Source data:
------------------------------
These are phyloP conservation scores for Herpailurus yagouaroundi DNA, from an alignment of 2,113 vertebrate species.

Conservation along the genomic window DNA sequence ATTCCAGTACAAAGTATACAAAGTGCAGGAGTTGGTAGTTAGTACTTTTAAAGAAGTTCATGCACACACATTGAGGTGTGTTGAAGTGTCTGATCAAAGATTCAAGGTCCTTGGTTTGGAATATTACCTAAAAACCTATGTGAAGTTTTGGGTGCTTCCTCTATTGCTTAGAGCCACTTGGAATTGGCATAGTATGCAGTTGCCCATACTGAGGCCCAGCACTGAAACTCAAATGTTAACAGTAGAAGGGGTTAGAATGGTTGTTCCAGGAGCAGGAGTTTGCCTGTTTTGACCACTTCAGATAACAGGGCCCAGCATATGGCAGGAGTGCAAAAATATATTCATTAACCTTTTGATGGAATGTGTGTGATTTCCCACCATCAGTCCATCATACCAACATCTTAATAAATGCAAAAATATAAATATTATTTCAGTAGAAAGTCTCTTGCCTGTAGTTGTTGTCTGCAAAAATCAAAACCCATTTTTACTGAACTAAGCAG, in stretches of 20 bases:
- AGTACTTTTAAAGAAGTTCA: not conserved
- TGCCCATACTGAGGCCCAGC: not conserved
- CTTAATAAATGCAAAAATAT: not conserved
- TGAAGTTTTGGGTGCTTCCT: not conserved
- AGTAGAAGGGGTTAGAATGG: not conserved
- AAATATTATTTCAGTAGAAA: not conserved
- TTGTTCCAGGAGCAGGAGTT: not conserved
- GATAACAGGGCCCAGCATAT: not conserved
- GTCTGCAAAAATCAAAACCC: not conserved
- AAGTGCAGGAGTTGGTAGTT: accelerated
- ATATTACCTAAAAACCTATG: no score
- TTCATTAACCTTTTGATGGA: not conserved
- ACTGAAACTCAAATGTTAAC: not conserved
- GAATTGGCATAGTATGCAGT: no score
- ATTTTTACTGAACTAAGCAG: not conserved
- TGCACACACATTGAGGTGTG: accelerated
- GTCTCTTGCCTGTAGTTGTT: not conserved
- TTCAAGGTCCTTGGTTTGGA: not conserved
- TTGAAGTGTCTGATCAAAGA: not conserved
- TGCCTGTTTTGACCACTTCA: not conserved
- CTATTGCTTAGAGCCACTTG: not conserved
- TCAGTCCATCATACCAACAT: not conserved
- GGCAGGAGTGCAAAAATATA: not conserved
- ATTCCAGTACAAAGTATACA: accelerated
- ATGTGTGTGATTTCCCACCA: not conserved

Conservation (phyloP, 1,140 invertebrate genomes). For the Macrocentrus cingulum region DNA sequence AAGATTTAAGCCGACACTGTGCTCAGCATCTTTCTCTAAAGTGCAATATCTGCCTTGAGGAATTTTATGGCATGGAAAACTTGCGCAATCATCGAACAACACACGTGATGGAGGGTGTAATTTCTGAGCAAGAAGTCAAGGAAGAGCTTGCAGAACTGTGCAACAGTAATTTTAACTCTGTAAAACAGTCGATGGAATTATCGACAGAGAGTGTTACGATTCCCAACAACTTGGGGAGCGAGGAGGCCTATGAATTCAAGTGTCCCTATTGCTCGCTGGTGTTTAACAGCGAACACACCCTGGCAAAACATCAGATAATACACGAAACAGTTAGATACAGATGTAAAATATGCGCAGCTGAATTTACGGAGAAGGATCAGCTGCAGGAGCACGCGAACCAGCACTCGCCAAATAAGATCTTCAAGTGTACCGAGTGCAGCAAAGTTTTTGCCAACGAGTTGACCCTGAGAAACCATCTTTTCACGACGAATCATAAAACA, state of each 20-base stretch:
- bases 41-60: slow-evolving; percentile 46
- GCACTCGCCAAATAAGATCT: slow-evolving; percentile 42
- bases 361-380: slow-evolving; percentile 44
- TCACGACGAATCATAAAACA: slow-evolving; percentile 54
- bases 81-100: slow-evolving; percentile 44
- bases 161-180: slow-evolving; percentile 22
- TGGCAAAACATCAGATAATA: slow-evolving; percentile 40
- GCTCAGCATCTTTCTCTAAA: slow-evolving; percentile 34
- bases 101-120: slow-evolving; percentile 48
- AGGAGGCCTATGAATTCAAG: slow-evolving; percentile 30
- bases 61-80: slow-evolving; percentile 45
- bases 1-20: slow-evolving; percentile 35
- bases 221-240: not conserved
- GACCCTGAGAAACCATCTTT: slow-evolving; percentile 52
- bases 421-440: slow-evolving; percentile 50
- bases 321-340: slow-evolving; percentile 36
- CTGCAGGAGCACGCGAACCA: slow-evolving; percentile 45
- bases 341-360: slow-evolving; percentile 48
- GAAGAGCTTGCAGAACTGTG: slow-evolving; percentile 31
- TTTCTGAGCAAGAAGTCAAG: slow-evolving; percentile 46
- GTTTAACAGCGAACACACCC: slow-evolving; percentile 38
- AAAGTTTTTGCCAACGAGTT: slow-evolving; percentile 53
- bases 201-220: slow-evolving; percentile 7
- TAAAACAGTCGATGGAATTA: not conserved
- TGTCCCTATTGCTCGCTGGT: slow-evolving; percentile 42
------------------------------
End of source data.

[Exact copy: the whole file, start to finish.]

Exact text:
These are phyloP conservation scores for Herpailurus yagouaroundi DNA, from an alignment of 2,113 vertebrate species.

Conservation along the genomic window DNA sequence ATTCCAGTACAAAGTATACAAAGTGCAGGAGTTGGTAGTTAGTACTTTTAAAGAAGTTCATGCACACACATTGAGGTGTGTTGAAGTGTCTGATCAAAGATTCAAGGTCCTTGGTTTGGAATATTACCTAAAAACCTATGTGAAGTTTTGGGTGCTTCCTCTATTGCTTAGAGCCACTTGGAATTGGCATAGTATGCAGTTGCCCATACTGAGGCCCAGCACTGAAACTCAAATGTTAACAGTAGAAGGGGTTAGAATGGTTGTTCCAGGAGCAGGAGTTTGCCTGTTTTGACCACTTCAGATAACAGGGCCCAGCATATGGCAGGAGTGCAAAAATATATTCATTAACCTTTTGATGGAATGTGTGTGATTTCCCACCATCAGTCCATCATACCAACATCTTAATAAATGCAAAAATATAAATATTATTTCAGTAGAAAGTCTCTTGCCTGTAGTTGTTGTCTGCAAAAATCAAAACCCATTTTTACTGAACTAAGCAG, in stretches of 20 bases:
- AGTACTTTTAAAGAAGTTCA: not conserved
- TGCCCATACTGAGGCCCAGC: not conserved
- CTTAATAAATGCAAAAATAT: not conserved
- TGAAGTTTTGGGTGCTTCCT: not conserved
- AGTAGAAGGGGTTAGAATGG: not conserved
- AAATATTATTTCAGTAGAAA: not conserved
- TTGTTCCAGGAGCAGGAGTT: not conserved
- GATAACAGGGCCCAGCATAT: not conserved
- GTCTGCAAAAATCAAAACCC: not conserved
- AAGTGCAGGAGTTGGTAGTT: accelerated
- ATATTACCTAAAAACCTATG: no score
- TTCATTAACCTTTTGATGGA: not conserved
- ACTGAAACTCAAATGTTAAC: not conserved
- GAATTGGCATAGTATGCAGT: no score
- ATTTTTACTGAACTAAGCAG: not conserved
- TGCACACACATTGAGGTGTG: accelerated
- GTCTCTTGCCTGTAGTTGTT: not conserved
- TTCAAGGTCCTTGGTTTGGA: not conserved
- TTGAAGTGTCTGATCAAAGA: not conserved
- TGCCTGTTTTGACCACTTCA: not conserved
- CTATTGCTTAGAGCCACTTG: not conserved
- TCAGTCCATCATACCAACAT: not conserved
- GGCAGGAGTGCAAAAATATA: not conserved
- ATTCCAGTACAAAGTATACA: accelerated
- ATGTGTGTGATTTCCCACCA: not conserved

Conservation (phyloP, 1,140 invertebrate genomes). For the Macrocentrus cingulum region DNA sequence AAGATTTAAGCCGACACTGTGCTCAGCATCTTTCTCTAAAGTGCAATATCTGCCTTGAGGAATTTTATGGCATGGAAAACTTGCGCAATCATCGAACAACACACGTGATGGAGGGTGTAATTTCTGAGCAAGAAGTCAAGGAAGAGCTTGCAGAACTGTGCAACAGTAATTTTAACTCTGTAAAACAGTCGATGGAATTATCGACAGAGAGTGTTACGATTCCCAACAACTTGGGGAGCGAGGAGGCCTATGAATTCAAGTGTCCCTATTGCTCGCTGGTGTTTAACAGCGAACACACCCTGGCAAAACATCAGATAATACACGAAACAGTTAGATACAGATGTAAAATATGCGCAGCTGAATTTACGGAGAAGGATCAGCTGCAGGAGCACGCGAACCAGCACTCGCCAAATAAGATCTTCAAGTGTACCGAGTGCAGCAAAGTTTTTGCCAACGAGTTGACCCTGAGAAACCATCTTTTCACGACGAATCATAAAACA, state of each 20-base stretch:
- bases 41-60: slow-evolving; percentile 46
- GCACTCGCCAAATAAGATCT: slow-evolving; percentile 42
- bases 361-380: slow-evolving; percentile 44
- TCACGACGAATCATAAAACA: slow-evolving; percentile 54
- bases 81-100: slow-evolving; percentile 44
- bases 161-180: slow-evolving; percentile 22
- TGGCAAAACATCAGATAATA: slow-evolving; percentile 40
- GCTCAGCATCTTTCTCTAAA: slow-evolving; percentile 34
- bases 101-120: slow-evolving; percentile 48
- AGGAGGCCTATGAATTCAAG: slow-evolving; percentile 30
- bases 61-80: slow-evolving; percentile 45
- bases 1-20: slow-evolving; percentile 35
- bases 221-240: not conserved
- GACCCTGAGAAACCATCTTT: slow-evolving; percentile 52
- bases 421-440: slow-evolving; percentile 50
- bases 321-340: slow-evolving; percentile 36
- CTGCAGGAGCACGCGAACCA: slow-evolving; percentile 45
- bases 341-360: slow-evolving; percentile 48
- GAAGAGCTTGCAGAACTGTG: slow-evolving; percentile 31
- TTTCTGAGCAAGAAGTCAAG: slow-evolving; percentile 46
- GTTTAACAGCGAACACACCC: slow-evolving; percentile 38
- AAAGTTTTTGCCAACGAGTT: slow-evolving; percentile 53
- bases 201-220: slow-evolving; percentile 7
- TAAAACAGTCGATGGAATTA: not conserved
- TGTCCCTATTGCTCGCTGGT: slow-evolving; percentile 42